The downfall of Andrew Cuomo shines a light on toxic workplaces and governance styles.
Since leaving Vox and moving to the New York Times, Ezra Klein has been hosting an eponymous podcast* doing interviews with various figures. Given the plethora of shows to which I subscribe, I tend to listen only when there’s a guest or topic that piques my interest. One that was much more interesting than I would have guessed was the March 19 episode, “Andrew Cuomo and the Performance of Power,” which I listened to on my commute yesterday, along with March 23rd’s “An Unusually Optimistic Conversation With Bernie Sanders.”
While I expected the Sanders episode to be more interesting, mostly because I care more about national politics than those of New York State, I was intrigued by the last bit of the episode description: “Rebecca Traister and Ezra Klein discuss the New York governor’s fall from grace, toxic workplaces and the aesthetic of strongmen leaders.”
The fall from grace piece was more compelling than I thought because of the juxtaposition of Cuomo and former President Donald Trump. Despite what turned out to be absolutely horrible leadership of the COVID crisis in his state, Cuomo was lauded as a shining light—even getting a major book deal during the crisis—and cast as the opposite of Trump. When, in many ways, he was the same guy: a bully whose style for awhile masked his incompetence.
But Traister’s argument is that this is a familiar tale.
I was sitting in New York in Brooklyn in the midst of that, furious that he was getting that level of honor. But it was very familiar to me because I also lived in New York when Rudy Giuliani was the mayor after 9/11. And many of my liberal peers at that time, people who for years had understood Giuliani as a brutal right wing fascist, suddenly were like oh, but he’s really comforting in this time after crisis. People who had spent their adulthood despising this guy suddenly were like oh, but I’m so glad Giuliani is mayor. And I admit, I was perplexed about that at the time. I was 26 years old. And I was like what? What? Giuliani? But I remember that reflex. I thought about it constantly during the spring of 2020, as people were calling him the Love Gov. Again many, of my peers who had been critical of Cuomo from the left suddenly were like oh, but he is doing a really great job. And I saw what you were seeing. I saw, in fact, symptomatic of exactly this kind of power playing approach to politics. That conflicts with de Blasio, I wrote what is — it wasn’t at all a reported piece. It was a column, an opinion column about the toll of that, what I call the dick swinging contest between Cuomo and de Blasio. And that was before there was the report that found that 17,000 lives were probably cost by those back and forth delays. But it was this posturing around who had more authority. And it happened around the closing of restaurants. It happened around the closing and opening of schools. And it was symptomatic of Cuomo’s inability to surrender even the slightest amount of his grip on the performance of ultimate authority and power. He couldn’t let anybody else, including the mayor of New York City, have a say in governance decisions around that city. What was that power for? Because it was, actually, costing lives. It was about publicly establishing your might. And that was the priority, well over trying to make policy decisions, trying to make rules, trying to govern through one of the great crises of the century. And it was so evident. But we have for so long, over centuries, through generations been taught, all of us it’s — been inculcated in us — to confuse especially in white male politicians and political leaders a kind of brutal grip on power, an assertion of ultimate authority with actual effective governance or leadership or passion or commitment. We are taught to confuse brutality with leadership.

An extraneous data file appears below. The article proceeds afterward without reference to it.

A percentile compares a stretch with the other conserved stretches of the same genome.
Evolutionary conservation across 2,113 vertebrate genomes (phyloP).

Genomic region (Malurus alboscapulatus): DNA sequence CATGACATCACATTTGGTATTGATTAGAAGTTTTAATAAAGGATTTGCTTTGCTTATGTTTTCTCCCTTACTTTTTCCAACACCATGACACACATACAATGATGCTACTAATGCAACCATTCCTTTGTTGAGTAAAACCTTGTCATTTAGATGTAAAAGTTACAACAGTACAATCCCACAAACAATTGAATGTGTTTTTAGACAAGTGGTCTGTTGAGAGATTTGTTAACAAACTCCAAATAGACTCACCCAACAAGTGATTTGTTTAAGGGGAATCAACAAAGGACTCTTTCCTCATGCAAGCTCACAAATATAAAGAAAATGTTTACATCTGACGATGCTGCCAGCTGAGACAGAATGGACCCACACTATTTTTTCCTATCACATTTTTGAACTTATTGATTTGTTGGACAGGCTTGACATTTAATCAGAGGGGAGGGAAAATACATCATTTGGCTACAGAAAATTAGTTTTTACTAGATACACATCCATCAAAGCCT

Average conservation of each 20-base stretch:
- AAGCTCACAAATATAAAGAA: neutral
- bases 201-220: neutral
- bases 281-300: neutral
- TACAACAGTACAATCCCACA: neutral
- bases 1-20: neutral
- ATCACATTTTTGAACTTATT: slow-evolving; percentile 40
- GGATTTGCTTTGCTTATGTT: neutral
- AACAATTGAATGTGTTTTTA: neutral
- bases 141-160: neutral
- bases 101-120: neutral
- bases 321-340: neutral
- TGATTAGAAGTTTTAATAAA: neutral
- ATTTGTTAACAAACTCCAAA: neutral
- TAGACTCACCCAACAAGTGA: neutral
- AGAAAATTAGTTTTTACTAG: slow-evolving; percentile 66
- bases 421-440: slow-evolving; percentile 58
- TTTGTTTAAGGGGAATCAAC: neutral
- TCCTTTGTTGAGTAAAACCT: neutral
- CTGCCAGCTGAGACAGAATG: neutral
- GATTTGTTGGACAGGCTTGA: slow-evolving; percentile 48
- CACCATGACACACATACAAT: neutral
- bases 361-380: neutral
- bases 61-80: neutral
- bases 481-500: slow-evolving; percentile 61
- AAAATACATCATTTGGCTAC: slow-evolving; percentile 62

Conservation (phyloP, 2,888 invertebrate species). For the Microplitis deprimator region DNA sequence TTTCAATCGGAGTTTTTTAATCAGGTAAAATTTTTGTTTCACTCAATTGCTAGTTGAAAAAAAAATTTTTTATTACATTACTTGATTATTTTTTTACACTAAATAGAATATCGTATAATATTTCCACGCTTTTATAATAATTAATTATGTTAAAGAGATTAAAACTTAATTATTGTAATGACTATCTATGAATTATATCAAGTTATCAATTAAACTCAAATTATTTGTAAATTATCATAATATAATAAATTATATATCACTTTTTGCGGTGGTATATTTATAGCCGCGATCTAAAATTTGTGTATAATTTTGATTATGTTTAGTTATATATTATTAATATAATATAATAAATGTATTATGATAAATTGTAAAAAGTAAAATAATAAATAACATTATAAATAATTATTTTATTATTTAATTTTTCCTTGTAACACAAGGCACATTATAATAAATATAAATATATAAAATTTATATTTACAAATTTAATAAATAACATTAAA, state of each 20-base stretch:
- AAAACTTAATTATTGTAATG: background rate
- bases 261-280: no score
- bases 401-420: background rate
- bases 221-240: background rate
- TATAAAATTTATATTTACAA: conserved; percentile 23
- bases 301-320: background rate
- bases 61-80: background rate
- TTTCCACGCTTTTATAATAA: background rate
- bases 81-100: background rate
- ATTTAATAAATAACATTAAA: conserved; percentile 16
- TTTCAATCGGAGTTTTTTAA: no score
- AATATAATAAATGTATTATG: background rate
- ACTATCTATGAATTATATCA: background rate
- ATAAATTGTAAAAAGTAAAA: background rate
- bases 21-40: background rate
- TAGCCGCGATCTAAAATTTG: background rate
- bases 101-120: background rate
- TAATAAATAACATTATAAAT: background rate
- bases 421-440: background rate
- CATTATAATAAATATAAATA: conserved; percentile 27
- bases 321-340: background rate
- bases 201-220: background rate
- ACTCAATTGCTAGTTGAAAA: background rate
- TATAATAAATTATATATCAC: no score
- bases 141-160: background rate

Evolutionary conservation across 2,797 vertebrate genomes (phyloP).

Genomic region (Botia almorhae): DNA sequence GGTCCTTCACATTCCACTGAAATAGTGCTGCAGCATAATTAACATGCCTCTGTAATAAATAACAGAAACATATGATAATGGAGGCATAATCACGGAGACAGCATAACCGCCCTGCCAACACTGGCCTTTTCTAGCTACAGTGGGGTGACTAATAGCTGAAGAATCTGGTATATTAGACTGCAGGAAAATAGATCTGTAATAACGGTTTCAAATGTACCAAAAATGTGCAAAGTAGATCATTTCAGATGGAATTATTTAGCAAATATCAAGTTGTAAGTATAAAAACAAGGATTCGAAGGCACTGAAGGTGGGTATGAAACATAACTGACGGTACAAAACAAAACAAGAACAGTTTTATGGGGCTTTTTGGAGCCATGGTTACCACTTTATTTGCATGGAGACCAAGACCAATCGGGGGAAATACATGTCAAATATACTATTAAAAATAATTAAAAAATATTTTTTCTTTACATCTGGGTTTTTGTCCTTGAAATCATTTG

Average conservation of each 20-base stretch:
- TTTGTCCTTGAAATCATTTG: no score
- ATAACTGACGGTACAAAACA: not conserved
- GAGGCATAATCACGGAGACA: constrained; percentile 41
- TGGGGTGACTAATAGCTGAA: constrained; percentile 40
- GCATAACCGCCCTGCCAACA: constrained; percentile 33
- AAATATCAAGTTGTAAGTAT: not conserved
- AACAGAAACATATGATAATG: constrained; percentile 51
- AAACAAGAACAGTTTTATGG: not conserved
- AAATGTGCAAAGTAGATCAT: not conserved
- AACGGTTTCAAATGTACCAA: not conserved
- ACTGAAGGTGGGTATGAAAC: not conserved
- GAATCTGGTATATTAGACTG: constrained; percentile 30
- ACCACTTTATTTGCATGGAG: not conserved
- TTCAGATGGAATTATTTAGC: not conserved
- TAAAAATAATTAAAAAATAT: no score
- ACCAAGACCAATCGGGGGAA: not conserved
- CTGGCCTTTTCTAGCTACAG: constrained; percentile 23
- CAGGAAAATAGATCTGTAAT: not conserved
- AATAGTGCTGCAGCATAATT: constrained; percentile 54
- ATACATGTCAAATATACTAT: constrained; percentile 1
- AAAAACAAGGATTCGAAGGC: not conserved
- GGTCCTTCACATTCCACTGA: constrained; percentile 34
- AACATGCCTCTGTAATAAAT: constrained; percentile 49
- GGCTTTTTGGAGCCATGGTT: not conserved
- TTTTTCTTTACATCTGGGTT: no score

Which gets to the “performance” piece.
The public performance of him as governor was the primary thing and then you filled in everything else behind that. I mean, Cuomo is, in many ways, a Democratic analog to Trump. The focus on getting in front of people’s eyeballs and asserting yourself as a leader, which, of course, is a kind of performance, you make it true by asserting that it’s true in front of as many people as you can get in front of. But it is, it is a performance of a traditionalized white masculinity and a performance of a kind of assertion of brutal dominance — dominance is the key word here — that is meant to inspire fear and discourage challenge. And the broader the audience you can reach with that, the more you can spread and disseminate this view of yourself as dominant and discourage anyone who would critique you from launching that critique.